First: There are new faces around the gym, be sure to introduce yourself to them, talk to them and make them feel welcome. Remember back when you started CrossFit? It was a bit overwhelming, maybe a little intimidating and everything was so new. Go out of your way and show them why so many people are addicted to CrossFit in addition to the workouts.
Second: Congratulations to Jim C. for completing the Whidbey Island Half Marathon. He finished in 24th place with a time of 1:31:53. Jim said his training for this one was mostly Crossfit and a few extra runs sprinkled in. It was his second half marathon and he beat his first time by 11 minutes, see all of those wall balls paid off.
Run: 2x1Mile 1:1 Work/Rest Ratio
Row: 2x2k 1:1 Work/Rest Ratio
Strength: Back Squat
First work set 5 Reps @ 67% your 1RM
Second work set 3 Reps @ 76% your 1RM
Third work set max reps @ 85% your 1RM
20 Minute AMRAP
Max Reps Strict Pull-Ups (once you come down from the bar, you're done and go for a run)
*Your final score is the grand total of strict Pull-Ups completed.
**If you can't do strict pull-ups, use the smallest band possible to complete the strict pull-ups or do strict ring rows.
7x1 Hang Power Clean You may shoot for a 1RM if you like. Newer athletes work on form and technique with no concern over loads used. Move for quality!!!!!!
A great exercise you can do that will develop your ability to produce power and muscular size is the hang power clean (HPC). It's an explosive jump shrug, upright row and front squat all rolled up into one fully loaded movement.
According to research, the HPC produces more than four times as much power as the squat or deadlift and more than nine times that of the bench press. That's one hell of an exercise, right? And because the move is so jam-packed, it's extremely important to make certain that you have every phase perfected in order to avoid injury. The sooner it becomes second nature to you, the sooner you'll begin reaping the benefits in power, strength and resulting muscle growth.
How To Perform Correctly
1. Grasp the bar with an overhand (pronated) grip with your hands just outside hip-width, and stand with your feet shoulder-width apart, eyes focused forward. Wrap your thumbs around the bar for safety.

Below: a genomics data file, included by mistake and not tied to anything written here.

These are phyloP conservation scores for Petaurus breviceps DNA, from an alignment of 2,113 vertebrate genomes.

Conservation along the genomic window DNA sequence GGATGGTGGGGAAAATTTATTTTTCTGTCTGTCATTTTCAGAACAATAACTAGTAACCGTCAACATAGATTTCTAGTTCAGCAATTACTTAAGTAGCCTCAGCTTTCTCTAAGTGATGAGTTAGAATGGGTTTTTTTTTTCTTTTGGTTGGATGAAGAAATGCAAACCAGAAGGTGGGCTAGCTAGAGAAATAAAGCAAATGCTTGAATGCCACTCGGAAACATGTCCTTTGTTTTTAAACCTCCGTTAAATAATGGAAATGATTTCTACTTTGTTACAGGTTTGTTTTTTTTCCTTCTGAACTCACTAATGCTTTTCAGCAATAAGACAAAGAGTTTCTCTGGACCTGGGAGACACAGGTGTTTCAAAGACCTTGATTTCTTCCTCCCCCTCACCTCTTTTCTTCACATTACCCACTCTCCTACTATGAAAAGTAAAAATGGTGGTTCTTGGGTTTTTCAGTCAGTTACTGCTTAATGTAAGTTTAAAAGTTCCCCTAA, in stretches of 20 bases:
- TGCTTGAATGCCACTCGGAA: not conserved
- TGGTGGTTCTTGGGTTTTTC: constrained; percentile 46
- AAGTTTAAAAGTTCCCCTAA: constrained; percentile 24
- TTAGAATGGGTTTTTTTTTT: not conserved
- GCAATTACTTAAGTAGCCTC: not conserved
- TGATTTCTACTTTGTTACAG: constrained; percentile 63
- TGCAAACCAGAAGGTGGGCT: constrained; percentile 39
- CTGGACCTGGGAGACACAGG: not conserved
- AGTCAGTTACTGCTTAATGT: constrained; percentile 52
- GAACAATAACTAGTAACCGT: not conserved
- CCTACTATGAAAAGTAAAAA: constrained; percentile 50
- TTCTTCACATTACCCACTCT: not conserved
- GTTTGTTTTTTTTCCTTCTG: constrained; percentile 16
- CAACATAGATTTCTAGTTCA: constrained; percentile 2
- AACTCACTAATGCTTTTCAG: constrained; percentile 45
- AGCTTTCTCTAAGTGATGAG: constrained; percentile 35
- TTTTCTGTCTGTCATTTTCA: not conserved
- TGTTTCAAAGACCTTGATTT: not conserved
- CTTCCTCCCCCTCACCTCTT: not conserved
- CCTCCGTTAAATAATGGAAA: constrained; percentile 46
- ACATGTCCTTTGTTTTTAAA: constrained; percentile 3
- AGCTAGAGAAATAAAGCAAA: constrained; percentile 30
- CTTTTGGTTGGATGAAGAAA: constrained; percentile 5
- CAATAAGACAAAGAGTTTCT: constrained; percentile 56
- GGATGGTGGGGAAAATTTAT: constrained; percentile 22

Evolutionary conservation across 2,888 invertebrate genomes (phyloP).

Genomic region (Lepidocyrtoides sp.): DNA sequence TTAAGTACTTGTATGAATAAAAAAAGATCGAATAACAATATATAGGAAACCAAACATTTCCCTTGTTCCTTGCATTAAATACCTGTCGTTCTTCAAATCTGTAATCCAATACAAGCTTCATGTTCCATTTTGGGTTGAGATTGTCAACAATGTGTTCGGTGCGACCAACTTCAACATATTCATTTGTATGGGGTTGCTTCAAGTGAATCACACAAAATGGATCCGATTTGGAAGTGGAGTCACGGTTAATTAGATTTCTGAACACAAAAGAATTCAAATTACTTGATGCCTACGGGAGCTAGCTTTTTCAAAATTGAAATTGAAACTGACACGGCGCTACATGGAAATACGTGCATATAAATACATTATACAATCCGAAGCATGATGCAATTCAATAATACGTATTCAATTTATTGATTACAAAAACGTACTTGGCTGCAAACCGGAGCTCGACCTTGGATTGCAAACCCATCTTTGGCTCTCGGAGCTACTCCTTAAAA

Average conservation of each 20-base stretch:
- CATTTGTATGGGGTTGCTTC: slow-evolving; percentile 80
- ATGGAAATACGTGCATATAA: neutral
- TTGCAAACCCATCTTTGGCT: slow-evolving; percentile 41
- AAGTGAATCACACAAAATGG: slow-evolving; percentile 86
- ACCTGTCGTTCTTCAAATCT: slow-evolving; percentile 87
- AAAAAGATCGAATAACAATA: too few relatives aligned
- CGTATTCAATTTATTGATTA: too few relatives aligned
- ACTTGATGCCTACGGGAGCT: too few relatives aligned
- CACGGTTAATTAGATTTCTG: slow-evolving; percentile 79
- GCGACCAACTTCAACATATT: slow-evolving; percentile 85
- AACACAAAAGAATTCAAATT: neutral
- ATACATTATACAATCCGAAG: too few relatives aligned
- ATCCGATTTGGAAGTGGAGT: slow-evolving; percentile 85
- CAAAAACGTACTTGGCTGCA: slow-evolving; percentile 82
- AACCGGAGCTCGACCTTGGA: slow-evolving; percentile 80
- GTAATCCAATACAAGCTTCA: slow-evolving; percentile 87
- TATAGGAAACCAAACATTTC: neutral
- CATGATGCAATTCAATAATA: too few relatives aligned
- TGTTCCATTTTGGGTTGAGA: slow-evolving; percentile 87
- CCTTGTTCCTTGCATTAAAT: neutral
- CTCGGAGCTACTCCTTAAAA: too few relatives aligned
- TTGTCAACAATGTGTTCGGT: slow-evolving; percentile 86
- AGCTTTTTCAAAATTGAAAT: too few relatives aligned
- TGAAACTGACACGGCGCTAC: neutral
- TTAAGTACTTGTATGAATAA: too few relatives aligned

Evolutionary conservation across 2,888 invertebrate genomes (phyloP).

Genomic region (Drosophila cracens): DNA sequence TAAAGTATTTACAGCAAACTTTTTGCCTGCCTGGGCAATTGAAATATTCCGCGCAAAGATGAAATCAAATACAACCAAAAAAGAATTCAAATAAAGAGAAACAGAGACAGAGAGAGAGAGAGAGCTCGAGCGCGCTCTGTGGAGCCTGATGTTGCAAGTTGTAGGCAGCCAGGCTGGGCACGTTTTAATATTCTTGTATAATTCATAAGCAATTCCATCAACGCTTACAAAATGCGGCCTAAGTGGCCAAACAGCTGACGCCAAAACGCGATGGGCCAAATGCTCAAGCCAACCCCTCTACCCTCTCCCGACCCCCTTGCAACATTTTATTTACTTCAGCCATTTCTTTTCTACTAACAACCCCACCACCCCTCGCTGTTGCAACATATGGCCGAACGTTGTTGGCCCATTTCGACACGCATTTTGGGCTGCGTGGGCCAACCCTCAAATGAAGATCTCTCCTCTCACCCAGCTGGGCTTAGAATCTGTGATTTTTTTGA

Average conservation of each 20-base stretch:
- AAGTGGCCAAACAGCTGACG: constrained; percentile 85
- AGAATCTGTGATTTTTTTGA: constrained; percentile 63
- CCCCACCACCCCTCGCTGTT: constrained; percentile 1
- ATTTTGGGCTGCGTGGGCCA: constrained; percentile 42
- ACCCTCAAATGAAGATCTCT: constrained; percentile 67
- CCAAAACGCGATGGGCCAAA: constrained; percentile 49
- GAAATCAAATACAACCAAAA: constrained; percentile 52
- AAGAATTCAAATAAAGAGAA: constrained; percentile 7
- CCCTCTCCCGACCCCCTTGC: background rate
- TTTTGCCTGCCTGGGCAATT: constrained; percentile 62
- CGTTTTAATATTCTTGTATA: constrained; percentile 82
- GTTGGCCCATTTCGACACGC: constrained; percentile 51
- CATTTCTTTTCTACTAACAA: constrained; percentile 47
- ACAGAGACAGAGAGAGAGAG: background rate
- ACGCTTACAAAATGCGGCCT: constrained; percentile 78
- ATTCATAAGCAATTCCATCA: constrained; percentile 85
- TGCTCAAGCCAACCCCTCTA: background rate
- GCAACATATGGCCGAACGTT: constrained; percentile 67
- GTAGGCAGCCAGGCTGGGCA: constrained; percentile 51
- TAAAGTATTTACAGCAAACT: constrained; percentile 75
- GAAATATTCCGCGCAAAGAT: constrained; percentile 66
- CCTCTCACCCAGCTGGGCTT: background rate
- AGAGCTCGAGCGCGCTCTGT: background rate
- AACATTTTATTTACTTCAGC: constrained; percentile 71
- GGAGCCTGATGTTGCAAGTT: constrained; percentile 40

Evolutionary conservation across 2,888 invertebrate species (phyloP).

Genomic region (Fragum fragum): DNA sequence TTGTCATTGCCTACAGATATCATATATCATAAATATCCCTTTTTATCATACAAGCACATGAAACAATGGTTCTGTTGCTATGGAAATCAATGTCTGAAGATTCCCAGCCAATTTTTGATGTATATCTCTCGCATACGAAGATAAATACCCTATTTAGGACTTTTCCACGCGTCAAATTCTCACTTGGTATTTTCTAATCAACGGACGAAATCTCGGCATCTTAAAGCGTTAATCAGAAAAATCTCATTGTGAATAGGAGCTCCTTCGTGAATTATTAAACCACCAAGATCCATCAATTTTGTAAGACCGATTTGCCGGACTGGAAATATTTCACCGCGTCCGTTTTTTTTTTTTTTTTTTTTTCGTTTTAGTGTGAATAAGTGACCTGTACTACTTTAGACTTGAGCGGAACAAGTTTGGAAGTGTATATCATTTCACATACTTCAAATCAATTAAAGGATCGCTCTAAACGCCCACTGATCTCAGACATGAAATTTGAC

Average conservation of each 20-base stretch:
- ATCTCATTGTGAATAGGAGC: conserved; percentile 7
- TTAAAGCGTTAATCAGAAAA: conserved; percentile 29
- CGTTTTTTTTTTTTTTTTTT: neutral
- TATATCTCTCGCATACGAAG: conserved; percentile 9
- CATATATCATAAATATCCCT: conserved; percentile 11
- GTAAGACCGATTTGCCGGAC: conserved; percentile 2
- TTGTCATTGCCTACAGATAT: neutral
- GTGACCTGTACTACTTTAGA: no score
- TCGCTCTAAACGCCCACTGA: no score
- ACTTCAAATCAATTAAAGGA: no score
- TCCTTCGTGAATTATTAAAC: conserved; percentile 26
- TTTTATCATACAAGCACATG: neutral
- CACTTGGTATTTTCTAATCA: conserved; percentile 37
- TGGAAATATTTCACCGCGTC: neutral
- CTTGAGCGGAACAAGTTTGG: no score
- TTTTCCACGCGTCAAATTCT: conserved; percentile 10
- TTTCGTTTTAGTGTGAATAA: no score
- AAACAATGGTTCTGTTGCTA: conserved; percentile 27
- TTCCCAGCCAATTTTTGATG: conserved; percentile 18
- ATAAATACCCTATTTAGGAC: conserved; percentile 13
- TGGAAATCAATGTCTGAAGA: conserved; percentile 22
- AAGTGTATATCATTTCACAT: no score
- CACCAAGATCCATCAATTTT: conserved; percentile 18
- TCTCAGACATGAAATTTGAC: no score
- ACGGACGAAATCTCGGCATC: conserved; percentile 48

2. Keeping your abs tight and back and arms straight, bend your knees and push your hips back, as if you were preparing to perform a vertical jump. Your shoulders should be slightly ahead of the bar.
3. Once the bar reaches about mid-thigh, begin a jump shrug by quickly and explosively extending your legs and rising onto your toes, then shrug and pull the bar upward, keeping it very close to your body.
4. Pull the bar explosively to your upper chest, keeping your elbows as high as possible and out to your sides.
5. Immediately pull your body under the bar by quickly rotating your hands and elbows around it, "catching" the bar with your hands and shoulders. As your elbows rotate around the bar, allow your hips to shift back and down slightly, as if you were sitting in a chair, as you absorb the weight of the bar.
6. You're now in a front squat position, squeezing your legs and pressing through the floor. Note: Once you're under the bar, your elbows should point straight ahead, with the bar resting in your hands atop your front delts and upper chest.
7. Keeping your back arched and chest up, press through your heels to extend your legs and return to a standing position.
8. Once at the top, rotate your wrists and elbows around the bar and carefully lower the bar to the start position, keeping the bar very close to your body. Reset your feet and repeat for reps.
**** HPC Tip: Don't pull with your arms first. Let your legs and hips initiate the movement, and use your arms to pull yourself under the bar.